Now that Facebook has switched tack with its Beacon ad system, changing it from opt in to opt out, I wonder how well it will do. The rules of the road for Web sites generally say that opt in buttons are clicked far less than opt out.
What does that say about us as a society? That we are lazy Web users. We won’t click to opt in, and we won’t bother to click to opt out. Too much extra strain on our carpal tunnel-riddled hands.
All kidding aside, I believe Facebook launched its Ads program earlier this month with the right intentions, making it clear that Facebook users can control what users find out about their online activities.
Facebook assumed the marketing feeds would help keep friends abreast of each other’s activities while driving more ad sales through Beacon. Blockbuster.com, Fandango and eBay no doubt loved Facebook’s crop of 55 million users.
What Facebook clearly didn’t calculate was the potential for backlash of putting such a system in a social network. Your typical Web site is siloed; you go on it, you buy or do stuff, you deal with some annoying ads knowing that you may be targeted later, and that’s that.
Beacon takes things to a whole new level, allowing your friends to see what you’re up to. With Beacon, Facebook assumes that circulating your online activities is kosher based on a blanket notion of friendship. The premise seems to be, if these people are truly friends, they won’t mind sharing their activities with each other.
Beacon is like that friend you had back in college. He was okay to hang out with, but eventually the fact that he was always around to sort of know your business and talk about it willingly with others gnawed at you. He didn’t understand boundaries. So you stopped hanging out with him, or you punched him out.
Beacon is the digital proxy of the annoying friend, telling several of your others friends about what you’re doing and what you’re buying.
So, Facebook paid for it, enduring a petition with 50,000+ signatories proclaiming Beacon as the “man” trampling on privacy. Thanks to the new ad system, the site went from friendly to intrusive, invasive and uncool. Yet, they will survive.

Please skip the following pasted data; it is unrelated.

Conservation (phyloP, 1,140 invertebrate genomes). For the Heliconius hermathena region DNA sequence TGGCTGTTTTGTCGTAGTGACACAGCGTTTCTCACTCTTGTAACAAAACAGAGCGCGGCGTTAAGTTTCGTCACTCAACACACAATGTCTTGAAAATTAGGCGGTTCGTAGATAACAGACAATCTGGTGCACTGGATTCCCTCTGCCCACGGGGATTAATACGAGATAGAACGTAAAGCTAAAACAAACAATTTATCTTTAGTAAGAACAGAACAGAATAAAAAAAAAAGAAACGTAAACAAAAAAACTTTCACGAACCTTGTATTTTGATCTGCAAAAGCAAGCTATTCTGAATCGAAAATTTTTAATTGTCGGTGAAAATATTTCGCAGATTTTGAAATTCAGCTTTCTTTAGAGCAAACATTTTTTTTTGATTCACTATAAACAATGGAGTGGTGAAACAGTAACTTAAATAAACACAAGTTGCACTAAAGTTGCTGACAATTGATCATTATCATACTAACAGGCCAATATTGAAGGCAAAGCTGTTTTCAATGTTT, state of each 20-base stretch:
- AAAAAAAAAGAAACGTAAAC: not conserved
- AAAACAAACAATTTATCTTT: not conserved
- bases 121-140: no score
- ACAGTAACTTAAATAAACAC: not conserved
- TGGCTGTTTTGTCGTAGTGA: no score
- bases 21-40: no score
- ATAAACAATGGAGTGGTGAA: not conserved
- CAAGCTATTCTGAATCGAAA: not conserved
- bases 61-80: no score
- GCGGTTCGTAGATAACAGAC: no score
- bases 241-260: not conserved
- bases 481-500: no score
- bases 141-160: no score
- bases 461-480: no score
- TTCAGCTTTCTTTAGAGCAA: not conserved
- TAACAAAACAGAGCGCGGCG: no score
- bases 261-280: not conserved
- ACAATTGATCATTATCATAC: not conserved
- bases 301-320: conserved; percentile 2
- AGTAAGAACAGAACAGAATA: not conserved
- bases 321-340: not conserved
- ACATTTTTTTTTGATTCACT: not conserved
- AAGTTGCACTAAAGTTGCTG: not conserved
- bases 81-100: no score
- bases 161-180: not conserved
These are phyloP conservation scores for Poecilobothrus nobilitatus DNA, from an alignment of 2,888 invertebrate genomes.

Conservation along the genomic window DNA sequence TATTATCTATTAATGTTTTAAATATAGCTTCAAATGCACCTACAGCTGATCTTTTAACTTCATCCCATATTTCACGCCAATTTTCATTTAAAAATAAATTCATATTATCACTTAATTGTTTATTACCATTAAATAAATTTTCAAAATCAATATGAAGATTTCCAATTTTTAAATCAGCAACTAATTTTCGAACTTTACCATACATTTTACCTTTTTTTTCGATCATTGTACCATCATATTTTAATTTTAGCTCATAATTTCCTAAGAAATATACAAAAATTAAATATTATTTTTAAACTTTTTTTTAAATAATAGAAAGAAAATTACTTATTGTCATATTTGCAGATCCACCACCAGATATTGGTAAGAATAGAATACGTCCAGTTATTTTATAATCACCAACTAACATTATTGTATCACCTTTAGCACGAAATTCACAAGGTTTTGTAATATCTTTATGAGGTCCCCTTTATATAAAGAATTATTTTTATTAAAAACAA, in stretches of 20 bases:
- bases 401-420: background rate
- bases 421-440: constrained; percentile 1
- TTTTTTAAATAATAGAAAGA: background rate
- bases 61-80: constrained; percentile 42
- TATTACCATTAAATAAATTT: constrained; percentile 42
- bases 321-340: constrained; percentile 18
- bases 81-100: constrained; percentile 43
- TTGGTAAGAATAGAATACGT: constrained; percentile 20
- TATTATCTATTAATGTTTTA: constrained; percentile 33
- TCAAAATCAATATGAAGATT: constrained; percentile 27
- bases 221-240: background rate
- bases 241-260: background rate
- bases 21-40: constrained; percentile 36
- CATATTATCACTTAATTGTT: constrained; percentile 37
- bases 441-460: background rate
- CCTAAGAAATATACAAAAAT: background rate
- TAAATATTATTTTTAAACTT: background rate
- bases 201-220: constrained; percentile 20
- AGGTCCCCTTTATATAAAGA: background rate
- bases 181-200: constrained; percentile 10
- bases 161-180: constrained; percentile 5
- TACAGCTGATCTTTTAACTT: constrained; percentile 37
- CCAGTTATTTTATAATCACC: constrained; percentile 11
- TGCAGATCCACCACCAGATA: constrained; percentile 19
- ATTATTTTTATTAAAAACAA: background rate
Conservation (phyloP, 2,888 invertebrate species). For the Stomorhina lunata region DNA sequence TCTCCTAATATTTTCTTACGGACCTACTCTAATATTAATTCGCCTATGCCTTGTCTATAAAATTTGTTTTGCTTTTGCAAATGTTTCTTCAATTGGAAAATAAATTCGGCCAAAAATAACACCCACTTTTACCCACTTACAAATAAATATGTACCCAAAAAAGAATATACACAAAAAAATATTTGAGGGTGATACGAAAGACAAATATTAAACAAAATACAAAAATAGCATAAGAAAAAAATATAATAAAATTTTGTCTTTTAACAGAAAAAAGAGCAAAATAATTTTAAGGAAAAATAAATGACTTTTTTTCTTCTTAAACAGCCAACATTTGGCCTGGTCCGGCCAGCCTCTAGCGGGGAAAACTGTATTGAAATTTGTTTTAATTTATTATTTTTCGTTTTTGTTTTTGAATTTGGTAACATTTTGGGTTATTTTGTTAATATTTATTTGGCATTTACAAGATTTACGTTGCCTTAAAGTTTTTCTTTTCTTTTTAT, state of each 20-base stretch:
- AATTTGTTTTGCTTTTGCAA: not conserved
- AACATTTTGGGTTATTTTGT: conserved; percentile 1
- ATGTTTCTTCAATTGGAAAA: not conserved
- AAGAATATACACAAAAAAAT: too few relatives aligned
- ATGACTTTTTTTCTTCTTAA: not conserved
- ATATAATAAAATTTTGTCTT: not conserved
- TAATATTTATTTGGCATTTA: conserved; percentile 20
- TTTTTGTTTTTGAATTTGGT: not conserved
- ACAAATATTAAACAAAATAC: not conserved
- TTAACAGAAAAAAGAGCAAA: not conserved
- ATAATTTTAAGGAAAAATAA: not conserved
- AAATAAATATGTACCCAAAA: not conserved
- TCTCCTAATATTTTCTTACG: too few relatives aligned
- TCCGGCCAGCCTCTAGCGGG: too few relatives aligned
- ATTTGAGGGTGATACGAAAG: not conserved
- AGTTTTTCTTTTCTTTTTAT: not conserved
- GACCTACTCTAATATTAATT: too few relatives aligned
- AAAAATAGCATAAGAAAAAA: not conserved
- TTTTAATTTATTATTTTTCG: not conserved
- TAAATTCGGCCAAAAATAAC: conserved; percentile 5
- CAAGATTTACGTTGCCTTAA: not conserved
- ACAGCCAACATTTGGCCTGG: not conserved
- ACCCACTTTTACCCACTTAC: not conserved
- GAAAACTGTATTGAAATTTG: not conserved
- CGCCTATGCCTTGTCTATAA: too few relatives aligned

We’ve heard this story before: a brash, up-and-coming site upsets people with its online advertising practices. Google, with the way it targets ads, went (and still goes) through much of the same stuff Facebook is going through. But while both companies’ ad practices upset people, the means are different.
The privacy implications hounding Google are not about friendships; they are about algorithms and machines. Google’s search technology sifts through Gmail to mine data for ad placement. Its My Location application approximates positions through other people’s cell phone signals.
It is cold, alien and sort of innocuous; people cry about Google’s alleged privacy violations but they don’t give you any evidence of how it is harmful or annoying. They just don’t like that the technology is there.
Google’s privacy woes pit technology versus individuals. Facebook’s privacy issues pit people versus people, and that is never good.
What this tells is just how delicate personal privacy is. What this tells us is that just because the people on our social network sites are our friends, it doesn’t mean we want them to know everything we buy, do, or have an opinion on.
Facebook, the ultimate social network, needs to understand social boundaries. Facebook doesn’t want to be that annoying friend.